Workers Are Losing Manufacturing Jobs Because of Policy, Not NYT’s Mysterious “Tectonic Forces”

Dean Baker

Policy choices are undermining manufacturing: Workers are losing relatively well-paying jobs in sectors like autos and steel and are forced into low-pay, low-productivity jobs in the retail or restaurant sectors. (Washington State Dept of Transportation / Flickr)

Wall Street exec­u­tive Steve Rat­tner had a col­umn in the New York Times in which he derid­ed Don­ald Trump’s eco­nom­ics by min­i­miz­ing the impact of trade on the labor mar­ket. While much of Trump’s eco­nom­ics undoubt­ed­ly deserve deri­sion, Rat­tner is wrong in min­i­miz­ing the impact that trade has had on the plight of workers.

Rat­tner tells readers:

In Mr. Trump’s mind (although not in the minds of seri­ous econ­o­mists), [the trade deficit is] why we’ve lost 5 mil­lion man­u­fac­tur­ing jobs since 2000.

The Chi­nese are cer­tain­ly pro­tec­tion­ists, but a shift in man­u­fac­tur­ing jobs was inevitable. For cen­turies, as coun­tries have devel­oped, the locus of jobs has shift­ed based on com­par­a­tive advantage.

More­over, many of those man­u­fac­tur­ing jobs weren’t lost to oth­er coun­tries but to grow­ing effi­cien­cy, just as employ­ment in agri­cul­ture in the Unit­ed States has fall­en even as out­put has risen.

No poli­cies could reverse tec­ton­ic forces of this mag­ni­tude, and in sug­gest­ing that there are reme­dies, Mr. Trump is cyn­i­cal­ly mis­lead­ing the Amer­i­can public.

There are sev­er­al points here that are worth cor­rect­ing. First, pro­duc­tiv­i­ty in man­u­fac­tur­ing is not new, but the large-scale loss of man­u­fac­tur­ing jobs is. Accord­ing to the Bureau of Labor Sta­tis­tics, in 1971 we had 17.2 mil­lion jobs in man­u­fac­tur­ing. In 1997, we 17.4 mil­lion jobs. This is in spite of the fact that there was enor­mous pro­duc­tiv­i­ty growth in man­u­fac­tur­ing over this quar­ter cen­tu­ry. Man­u­fac­tur­ing employ­ment then fell to 13.9 mil­lion in 2007, the last year before the crash. The big dif­fer­ence between this decade and the pri­or 26 years was the explo­sion of the trade deficit as jobs were lost to Chi­na and oth­er devel­op­ing countries.

The fact that we would have more man­u­fac­tur­ing jobs with­out the trade deficit is almost def­i­n­i­tion­al. We cur­rent­ly are run­ning a trade deficit of more than $500 bil­lion a year, a bit less than 3.0 per­cent of GDP. Total man­u­fac­tur­ing out­put is rough­ly $1.8 tril­lion, which means that if we filled the deficit entire­ly with increased out­put of man­u­fac­tured goods, we would expect to see man­u­fac­tur­ing employ­ment rise by more than a quar­ter ($500 bil­lion divid­ed by $1,800 bil­lion), cre­at­ing more than 3 mil­lion new man­u­fac­tur­ing jobs.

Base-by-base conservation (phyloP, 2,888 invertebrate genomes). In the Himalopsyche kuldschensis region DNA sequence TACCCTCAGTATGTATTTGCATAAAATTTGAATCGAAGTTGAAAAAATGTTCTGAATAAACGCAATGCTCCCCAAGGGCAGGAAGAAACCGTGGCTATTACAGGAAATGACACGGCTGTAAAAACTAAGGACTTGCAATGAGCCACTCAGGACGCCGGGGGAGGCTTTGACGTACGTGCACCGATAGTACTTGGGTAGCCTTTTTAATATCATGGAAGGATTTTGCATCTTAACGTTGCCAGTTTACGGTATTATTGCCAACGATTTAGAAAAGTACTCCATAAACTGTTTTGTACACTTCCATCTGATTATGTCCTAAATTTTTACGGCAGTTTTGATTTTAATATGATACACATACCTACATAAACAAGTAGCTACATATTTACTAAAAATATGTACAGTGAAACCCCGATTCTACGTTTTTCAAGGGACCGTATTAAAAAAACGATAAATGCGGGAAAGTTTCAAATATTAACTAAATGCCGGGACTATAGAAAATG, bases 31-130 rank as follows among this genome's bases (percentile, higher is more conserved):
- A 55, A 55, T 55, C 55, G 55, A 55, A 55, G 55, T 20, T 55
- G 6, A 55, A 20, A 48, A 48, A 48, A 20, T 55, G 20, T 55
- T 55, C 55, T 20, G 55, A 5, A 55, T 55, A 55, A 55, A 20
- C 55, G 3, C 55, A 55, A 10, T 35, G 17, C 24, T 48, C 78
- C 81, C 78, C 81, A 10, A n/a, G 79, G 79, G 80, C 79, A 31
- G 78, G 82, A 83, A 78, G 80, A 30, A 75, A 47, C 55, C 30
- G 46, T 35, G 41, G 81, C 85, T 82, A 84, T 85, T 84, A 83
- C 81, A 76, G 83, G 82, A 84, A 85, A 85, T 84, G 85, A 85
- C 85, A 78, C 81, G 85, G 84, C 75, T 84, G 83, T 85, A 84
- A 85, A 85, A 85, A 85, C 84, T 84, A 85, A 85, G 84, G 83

There is also a fun­da­men­tal dif­fer­ence between the shift out of man­u­fac­tur­ing jobs and the shift out of agri­cul­tur­al jobs to which Rat­tner refers. Work­ers left agri­cul­tur­al jobs for high­er-pay­ing, high­er-pro­duc­tiv­i­ty jobs in man­u­fac­tur­ing. The jobs didn’t actu­al­ly dis­ap­pear; the work­ers did not want them.

This is the exact oppo­site of what we are see­ing with man­u­fac­tur­ing jobs. Work­ers are los­ing rel­a­tive­ly good pay­ing jobs in sec­tors like autos and steel, and are then forced to take low-pay, low-pro­duc­tiv­i­ty jobs in the retail or restau­rant sectors.

There is absolute­ly noth­ing inevitable about this process; it is hap­pen­ing due to a series of pol­i­cy choic­es. First, we have struc­tured trade to make it as easy as pos­si­ble for our com­pa­nies to invest in man­u­fac­tur­ing over­seas and ship their prod­ucts back to the Unit­ed States, there­by putting our man­u­fac­tur­ing work­ers in direct com­pe­ti­tion with low-paid work­ers in the devel­op­ing world.

Sec­ond, we have main­tained or even strength­ened pro­tec­tions for high-end pro­fes­sion­als like doc­tors or lawyers, so that they are not sub­ject to sim­i­lar com­pe­ti­tion. This both pro­tects their pay and pre­vents the pub­lic from enjoy­ing the ben­e­fits of low­er-cost health­care, legal ser­vices and oth­er pro­fes­sion­al ser­vices which would be one of the fruits of increased inter­na­tion­al trade in this sector.

Third, we have at least acqui­esced in, if not active­ly sup­port­ed, poli­cies that have led to a seri­ous­ly over-val­ued dol­lar. The result of these poli­cies is a large and per­sis­tent trade deficit, which puts fur­ther down­ward pres­sure on the wages of those work­ers who have been most exposed to inter­na­tion­al competition.

So this is a sto­ry where­by trade has been a seri­ous fac­tor depress­ing the wages of large seg­ments of the US work­force. Con­trary to Rattner’s asser­tion that con­cerns about trade and jobs lie far out­side the bound­aries of accept­ed eco­nom­ic thought,” many seri­ous econ­o­mists believe large parts of this sto­ry. That may not be the sto­ry that Don­ald Trump is telling, but he is right in argu­ing that our trade poli­cies have been bad news for much of the population.

A ver­sion of this post appeared on CEPR’s blog Beat the Press.

Dean Bak­er is co-direc­tor of the Cen­ter for Eco­nom­ic and Pol­i­cy Research and co-author of Social Secu­ri­ty: The Pho­ny Cri­sis (Uni­ver­si­ty of Chica­go Press, 2000).
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